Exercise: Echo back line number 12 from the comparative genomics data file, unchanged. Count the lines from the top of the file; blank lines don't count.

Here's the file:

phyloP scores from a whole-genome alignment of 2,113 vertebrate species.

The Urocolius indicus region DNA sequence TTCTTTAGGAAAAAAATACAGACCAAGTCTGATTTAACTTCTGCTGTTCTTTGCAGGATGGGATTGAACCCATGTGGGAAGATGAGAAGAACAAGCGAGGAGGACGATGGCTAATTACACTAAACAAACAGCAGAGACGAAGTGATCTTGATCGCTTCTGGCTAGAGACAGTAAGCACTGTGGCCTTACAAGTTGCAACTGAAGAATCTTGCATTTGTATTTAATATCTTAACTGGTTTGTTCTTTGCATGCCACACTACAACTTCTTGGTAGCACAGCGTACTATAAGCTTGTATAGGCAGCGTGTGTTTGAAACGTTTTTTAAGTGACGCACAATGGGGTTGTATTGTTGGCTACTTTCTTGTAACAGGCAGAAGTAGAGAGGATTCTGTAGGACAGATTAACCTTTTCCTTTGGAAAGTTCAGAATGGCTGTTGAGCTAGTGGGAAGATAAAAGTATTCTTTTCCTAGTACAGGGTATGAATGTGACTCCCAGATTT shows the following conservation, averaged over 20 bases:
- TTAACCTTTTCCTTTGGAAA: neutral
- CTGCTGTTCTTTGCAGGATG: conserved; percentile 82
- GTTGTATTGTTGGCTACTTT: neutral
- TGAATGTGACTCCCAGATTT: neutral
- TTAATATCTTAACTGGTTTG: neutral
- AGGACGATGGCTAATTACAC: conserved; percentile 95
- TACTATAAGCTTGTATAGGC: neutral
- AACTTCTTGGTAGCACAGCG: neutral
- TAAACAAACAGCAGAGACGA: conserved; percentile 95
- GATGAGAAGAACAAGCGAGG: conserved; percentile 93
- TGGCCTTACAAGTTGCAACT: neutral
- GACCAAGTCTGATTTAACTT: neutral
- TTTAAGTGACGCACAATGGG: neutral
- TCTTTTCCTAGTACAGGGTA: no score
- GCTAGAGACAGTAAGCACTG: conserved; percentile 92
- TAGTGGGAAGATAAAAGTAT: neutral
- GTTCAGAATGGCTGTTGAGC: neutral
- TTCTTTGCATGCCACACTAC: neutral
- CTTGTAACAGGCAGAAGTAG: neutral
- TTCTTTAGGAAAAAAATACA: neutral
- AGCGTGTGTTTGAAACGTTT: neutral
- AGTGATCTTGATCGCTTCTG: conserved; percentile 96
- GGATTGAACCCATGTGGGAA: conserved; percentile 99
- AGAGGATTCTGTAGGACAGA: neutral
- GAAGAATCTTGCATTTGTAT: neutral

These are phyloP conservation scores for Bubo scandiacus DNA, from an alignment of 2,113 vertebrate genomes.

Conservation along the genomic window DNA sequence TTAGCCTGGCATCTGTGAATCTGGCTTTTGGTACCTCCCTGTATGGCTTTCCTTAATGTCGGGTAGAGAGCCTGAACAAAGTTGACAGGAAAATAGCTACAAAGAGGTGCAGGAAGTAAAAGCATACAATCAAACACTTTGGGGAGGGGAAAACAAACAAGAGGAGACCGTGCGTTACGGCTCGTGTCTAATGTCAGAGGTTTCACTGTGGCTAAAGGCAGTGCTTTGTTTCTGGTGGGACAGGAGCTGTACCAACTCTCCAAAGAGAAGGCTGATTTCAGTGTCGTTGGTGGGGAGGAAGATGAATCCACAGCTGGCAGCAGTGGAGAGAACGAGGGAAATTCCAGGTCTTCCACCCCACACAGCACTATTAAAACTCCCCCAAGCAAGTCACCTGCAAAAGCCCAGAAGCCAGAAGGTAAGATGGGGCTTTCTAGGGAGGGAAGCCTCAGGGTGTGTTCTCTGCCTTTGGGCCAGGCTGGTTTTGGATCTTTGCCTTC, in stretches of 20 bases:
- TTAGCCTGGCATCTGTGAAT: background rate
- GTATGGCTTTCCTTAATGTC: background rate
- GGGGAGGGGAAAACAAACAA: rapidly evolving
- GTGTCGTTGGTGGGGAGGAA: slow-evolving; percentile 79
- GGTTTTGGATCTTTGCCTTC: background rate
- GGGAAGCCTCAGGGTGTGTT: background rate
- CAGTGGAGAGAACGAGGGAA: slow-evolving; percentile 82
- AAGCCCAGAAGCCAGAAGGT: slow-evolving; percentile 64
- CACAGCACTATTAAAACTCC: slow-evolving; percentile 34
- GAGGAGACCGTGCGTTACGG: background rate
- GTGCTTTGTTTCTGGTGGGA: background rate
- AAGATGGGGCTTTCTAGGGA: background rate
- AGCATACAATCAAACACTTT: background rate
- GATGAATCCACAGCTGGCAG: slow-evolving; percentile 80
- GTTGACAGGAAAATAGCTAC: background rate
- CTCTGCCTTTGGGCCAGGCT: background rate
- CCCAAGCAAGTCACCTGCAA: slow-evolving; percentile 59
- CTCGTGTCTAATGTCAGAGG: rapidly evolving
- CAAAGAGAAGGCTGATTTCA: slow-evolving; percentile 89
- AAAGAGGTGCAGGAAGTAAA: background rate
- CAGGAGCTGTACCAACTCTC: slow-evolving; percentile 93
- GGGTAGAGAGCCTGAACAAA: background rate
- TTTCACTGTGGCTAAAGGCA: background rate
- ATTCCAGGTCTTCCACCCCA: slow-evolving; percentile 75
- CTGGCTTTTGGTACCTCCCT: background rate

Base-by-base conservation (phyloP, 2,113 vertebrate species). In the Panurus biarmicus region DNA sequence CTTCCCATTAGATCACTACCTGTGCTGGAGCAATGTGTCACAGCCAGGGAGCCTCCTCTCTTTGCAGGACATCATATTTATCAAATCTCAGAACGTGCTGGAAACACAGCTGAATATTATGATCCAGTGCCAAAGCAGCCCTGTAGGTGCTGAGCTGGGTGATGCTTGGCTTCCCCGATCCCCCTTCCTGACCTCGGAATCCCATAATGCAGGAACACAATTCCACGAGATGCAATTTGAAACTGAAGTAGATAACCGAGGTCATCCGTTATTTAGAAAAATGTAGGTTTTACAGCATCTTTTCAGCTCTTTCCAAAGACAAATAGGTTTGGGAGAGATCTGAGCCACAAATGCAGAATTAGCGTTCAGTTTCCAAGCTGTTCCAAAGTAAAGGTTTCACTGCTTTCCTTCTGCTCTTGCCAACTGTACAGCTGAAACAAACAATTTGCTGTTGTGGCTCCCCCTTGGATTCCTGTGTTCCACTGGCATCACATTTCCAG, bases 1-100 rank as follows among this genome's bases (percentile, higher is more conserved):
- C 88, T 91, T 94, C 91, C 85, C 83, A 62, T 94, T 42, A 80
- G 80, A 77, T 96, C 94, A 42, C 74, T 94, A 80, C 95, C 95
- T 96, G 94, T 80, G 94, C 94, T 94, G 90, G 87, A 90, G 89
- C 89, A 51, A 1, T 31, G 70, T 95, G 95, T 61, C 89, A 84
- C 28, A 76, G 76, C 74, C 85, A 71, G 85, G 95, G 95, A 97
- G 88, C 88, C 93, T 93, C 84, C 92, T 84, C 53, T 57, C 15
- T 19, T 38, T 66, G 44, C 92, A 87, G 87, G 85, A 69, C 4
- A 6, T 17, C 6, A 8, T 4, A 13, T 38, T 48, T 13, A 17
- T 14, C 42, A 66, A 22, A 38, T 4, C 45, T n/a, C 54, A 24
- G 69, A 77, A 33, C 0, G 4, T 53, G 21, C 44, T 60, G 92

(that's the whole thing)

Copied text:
- GATGAGAAGAACAAGCGAGG: conserved; percentile 93